Among offenders there are degrees: worst is WLIR-FM (92.7), ignoring all but the most homogenized black music. Contemporary Hits Radio (CHR) stations are little better, giving more airplay to black music, but only if it's already making a lot of money. The only stations with integrity are the "Urban" stations (WKTU, WBLS, WRKS, all FM, 92.0, 107.5, and 98.7, respectively), who set their own criteria for what they play, independent of sales.

I'll start with WLIR, the supposed "New Music Station." WLIR's programming policy translates: White/English - YES, Black/American - NO. WLIR justifies its "new" title by playing songs that are a hit in England, while ignoring new American music, especially if it's black. When questioned about the intimated racism of their programming, WLIR directors responded: "We play what fits our format - we play music that's good." One could argue that WLIR is "making a statement" by not giving airplay to "Thriller," but if the issue is quality, why does the station keep "Undercover," the Stones latest, on the air? Evidently, in the language of WLIR, "good" means "not black."

The same thinking informs the 24-hour cable music television channel, MTV. When an MTV executive was asked why his channel did not play more black videos, he replied, "We play rock'n'roll." One might ask then, what is R'n'R? Is it, as the people at WLIR and MTV would have us believe, a rootless dance music played by white people, mainly on synthesizers, exclusive of black performers?

The latest alternative - CHR - offers a definition-by-no-definition: they play anything that is a hit. However their programming policy affections the consistency of their audience (if it has any consistency), CHR stations do at least participate in breaking down racial barriers. For instance, during the time CHR stations were playing Culture Club's "Do You Really Want To Hurt Me" and Marvin Gaye's "Sexual Healing," WLIR played only Culture Club and wouldn't touch the latter. Of course, CHR's motives in this case were purely profit-oriented, a fact which becomes less relevant when one's concern is getting as large an audience as possible to accept a variety of music. What is relevant is that these stations are very popular. In fact, Z-100 was for several months early this year the Number One station the New York listening area.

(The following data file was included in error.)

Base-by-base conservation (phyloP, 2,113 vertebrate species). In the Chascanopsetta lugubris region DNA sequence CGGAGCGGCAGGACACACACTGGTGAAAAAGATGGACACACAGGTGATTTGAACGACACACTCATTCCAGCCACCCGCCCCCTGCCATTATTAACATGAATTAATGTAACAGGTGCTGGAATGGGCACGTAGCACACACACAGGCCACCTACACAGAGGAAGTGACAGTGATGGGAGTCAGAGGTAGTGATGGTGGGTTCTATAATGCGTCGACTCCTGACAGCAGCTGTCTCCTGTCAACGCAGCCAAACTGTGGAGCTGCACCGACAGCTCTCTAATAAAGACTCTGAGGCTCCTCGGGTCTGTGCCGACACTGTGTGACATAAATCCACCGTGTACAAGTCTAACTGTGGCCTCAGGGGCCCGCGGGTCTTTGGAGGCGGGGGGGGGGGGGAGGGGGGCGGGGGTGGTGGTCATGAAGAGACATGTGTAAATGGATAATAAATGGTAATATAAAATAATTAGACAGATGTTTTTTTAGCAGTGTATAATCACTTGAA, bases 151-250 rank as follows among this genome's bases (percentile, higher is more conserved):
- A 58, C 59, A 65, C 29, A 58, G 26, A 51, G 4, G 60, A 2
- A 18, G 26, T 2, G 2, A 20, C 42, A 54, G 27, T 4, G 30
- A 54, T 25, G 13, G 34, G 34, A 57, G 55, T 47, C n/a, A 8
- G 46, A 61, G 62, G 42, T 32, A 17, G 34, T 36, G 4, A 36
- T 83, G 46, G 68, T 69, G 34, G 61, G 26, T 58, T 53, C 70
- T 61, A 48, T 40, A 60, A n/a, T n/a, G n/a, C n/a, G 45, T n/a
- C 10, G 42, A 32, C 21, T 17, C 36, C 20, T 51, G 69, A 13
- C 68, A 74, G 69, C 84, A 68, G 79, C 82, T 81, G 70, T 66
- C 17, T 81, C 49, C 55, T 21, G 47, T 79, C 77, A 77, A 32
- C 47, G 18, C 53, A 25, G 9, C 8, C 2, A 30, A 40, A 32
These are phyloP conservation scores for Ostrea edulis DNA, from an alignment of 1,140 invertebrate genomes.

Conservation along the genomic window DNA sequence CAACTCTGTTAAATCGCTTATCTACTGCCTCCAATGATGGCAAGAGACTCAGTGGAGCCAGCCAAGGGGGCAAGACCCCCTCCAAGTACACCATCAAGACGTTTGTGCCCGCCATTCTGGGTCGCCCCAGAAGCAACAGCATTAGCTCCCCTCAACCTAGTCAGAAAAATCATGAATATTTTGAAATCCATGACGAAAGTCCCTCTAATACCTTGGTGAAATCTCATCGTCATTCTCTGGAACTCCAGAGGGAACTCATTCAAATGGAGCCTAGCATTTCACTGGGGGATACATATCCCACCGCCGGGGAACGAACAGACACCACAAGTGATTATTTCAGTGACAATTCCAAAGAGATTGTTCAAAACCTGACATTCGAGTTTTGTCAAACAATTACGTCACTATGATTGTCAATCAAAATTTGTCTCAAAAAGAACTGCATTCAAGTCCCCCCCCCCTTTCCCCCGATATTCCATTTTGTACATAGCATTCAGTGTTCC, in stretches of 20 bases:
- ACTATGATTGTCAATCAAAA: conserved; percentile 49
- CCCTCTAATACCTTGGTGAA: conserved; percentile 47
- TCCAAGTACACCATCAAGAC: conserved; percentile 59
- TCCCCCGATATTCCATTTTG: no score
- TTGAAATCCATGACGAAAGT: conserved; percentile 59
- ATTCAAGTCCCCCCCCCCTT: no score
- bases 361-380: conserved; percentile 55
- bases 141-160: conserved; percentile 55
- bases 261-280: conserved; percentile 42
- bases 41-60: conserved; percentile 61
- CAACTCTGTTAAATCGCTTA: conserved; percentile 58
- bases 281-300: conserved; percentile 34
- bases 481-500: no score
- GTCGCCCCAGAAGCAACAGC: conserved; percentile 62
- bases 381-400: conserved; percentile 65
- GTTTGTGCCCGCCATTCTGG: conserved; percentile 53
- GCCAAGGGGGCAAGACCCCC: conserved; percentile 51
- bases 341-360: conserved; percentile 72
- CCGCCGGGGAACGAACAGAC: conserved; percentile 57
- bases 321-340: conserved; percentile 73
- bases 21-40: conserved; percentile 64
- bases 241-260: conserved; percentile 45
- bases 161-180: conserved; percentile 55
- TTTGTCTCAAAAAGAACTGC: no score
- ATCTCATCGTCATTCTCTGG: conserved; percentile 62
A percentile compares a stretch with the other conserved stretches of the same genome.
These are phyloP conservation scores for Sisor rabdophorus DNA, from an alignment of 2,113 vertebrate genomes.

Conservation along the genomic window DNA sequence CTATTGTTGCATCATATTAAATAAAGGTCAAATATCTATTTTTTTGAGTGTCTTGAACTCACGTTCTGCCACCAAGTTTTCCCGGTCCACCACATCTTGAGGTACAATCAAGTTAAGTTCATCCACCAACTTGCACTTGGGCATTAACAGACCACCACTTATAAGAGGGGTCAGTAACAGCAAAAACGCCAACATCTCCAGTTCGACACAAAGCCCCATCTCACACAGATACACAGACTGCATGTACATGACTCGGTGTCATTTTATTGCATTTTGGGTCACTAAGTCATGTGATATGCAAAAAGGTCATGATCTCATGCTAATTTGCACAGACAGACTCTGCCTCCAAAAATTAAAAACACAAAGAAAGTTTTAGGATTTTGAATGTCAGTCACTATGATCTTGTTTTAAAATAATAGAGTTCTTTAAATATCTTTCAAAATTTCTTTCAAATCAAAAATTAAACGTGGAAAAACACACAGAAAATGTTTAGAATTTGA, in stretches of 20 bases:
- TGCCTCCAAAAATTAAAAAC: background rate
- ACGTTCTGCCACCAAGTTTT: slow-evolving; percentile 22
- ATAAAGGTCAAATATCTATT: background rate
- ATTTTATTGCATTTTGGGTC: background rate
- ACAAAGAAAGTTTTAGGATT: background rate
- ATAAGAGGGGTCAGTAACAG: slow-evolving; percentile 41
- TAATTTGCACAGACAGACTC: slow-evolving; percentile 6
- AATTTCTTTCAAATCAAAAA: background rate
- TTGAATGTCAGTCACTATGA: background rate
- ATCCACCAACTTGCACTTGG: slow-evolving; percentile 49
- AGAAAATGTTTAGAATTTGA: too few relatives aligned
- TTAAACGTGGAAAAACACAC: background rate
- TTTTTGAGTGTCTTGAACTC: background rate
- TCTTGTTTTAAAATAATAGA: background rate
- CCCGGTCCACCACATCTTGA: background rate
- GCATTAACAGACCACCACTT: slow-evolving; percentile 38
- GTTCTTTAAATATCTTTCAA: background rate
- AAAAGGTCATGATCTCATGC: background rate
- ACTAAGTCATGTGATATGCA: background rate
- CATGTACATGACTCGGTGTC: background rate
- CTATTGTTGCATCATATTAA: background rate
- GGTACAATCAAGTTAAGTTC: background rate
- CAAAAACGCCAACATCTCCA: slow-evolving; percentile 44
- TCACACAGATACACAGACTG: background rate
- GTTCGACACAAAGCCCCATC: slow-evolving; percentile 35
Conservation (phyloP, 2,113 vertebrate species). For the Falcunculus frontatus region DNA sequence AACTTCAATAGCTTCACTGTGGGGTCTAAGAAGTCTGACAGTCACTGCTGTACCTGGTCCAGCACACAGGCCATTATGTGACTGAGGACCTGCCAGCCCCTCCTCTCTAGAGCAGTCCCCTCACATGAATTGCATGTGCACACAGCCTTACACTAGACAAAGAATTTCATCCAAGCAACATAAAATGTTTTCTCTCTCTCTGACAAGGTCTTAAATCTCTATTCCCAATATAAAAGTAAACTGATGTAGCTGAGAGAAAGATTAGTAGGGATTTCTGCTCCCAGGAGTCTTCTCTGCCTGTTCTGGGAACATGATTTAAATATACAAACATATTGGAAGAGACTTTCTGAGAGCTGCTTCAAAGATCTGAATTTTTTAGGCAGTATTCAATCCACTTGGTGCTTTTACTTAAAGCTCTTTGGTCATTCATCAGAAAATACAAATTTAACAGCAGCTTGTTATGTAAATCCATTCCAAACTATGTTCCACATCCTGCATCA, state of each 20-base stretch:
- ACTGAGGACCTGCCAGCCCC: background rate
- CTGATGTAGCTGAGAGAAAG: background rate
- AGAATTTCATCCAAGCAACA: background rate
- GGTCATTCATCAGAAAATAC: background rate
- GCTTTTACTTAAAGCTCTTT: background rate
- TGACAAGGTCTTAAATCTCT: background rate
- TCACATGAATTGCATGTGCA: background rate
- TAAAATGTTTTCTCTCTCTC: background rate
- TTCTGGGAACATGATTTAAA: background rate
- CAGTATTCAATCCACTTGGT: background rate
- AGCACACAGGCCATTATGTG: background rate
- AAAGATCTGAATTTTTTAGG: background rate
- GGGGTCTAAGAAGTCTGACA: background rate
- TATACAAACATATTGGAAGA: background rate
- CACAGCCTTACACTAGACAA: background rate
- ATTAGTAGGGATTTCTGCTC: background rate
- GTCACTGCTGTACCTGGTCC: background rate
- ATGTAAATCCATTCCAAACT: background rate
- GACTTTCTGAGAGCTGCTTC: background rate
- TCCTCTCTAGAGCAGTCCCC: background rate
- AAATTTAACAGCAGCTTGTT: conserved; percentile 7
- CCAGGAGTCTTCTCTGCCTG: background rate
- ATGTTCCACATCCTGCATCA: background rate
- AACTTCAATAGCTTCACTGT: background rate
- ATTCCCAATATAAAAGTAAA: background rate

The predictable irony is that CHR stations and WLIR suffer from the same problem: across-the-board mediocrity. The fact that the "new music" WLIR plays is on the charts is not a triumph for new music, but rather, a defeat for The Music. There's nothing "new" about Duran Duran that wasn't new about Herman's Hermits. What WLIR has done, simply, is to fool the public into thinking that the same old thing is new - and has done so without taking any risk. There will always be pop, and it will always have its listeners - many, many listeners.

Not every "New Music" station in the past has had such narrow programming. A few years back, WPIX-FM, 101.9 (now playing love songs, nothing but love songs), was one New Music station that dared quite a bit. They played the Specials before they signed with the Chrysalis label and even played the B-52's "Rock Lobster" from a demo tape. WPIX also contributed to the success of lesser known bands like XTC, whose album "Drums and Wires," as a result of continual airplay on WPIX, resulted in that band's largest following ever. The temptation is to conclude that we have entered into a period of musical mediocrity, an error that amounts to "blaming the victim." There is lots of good music now; for example XTC's new album "Mummer," which receives no airplay. The radio stations are at fault.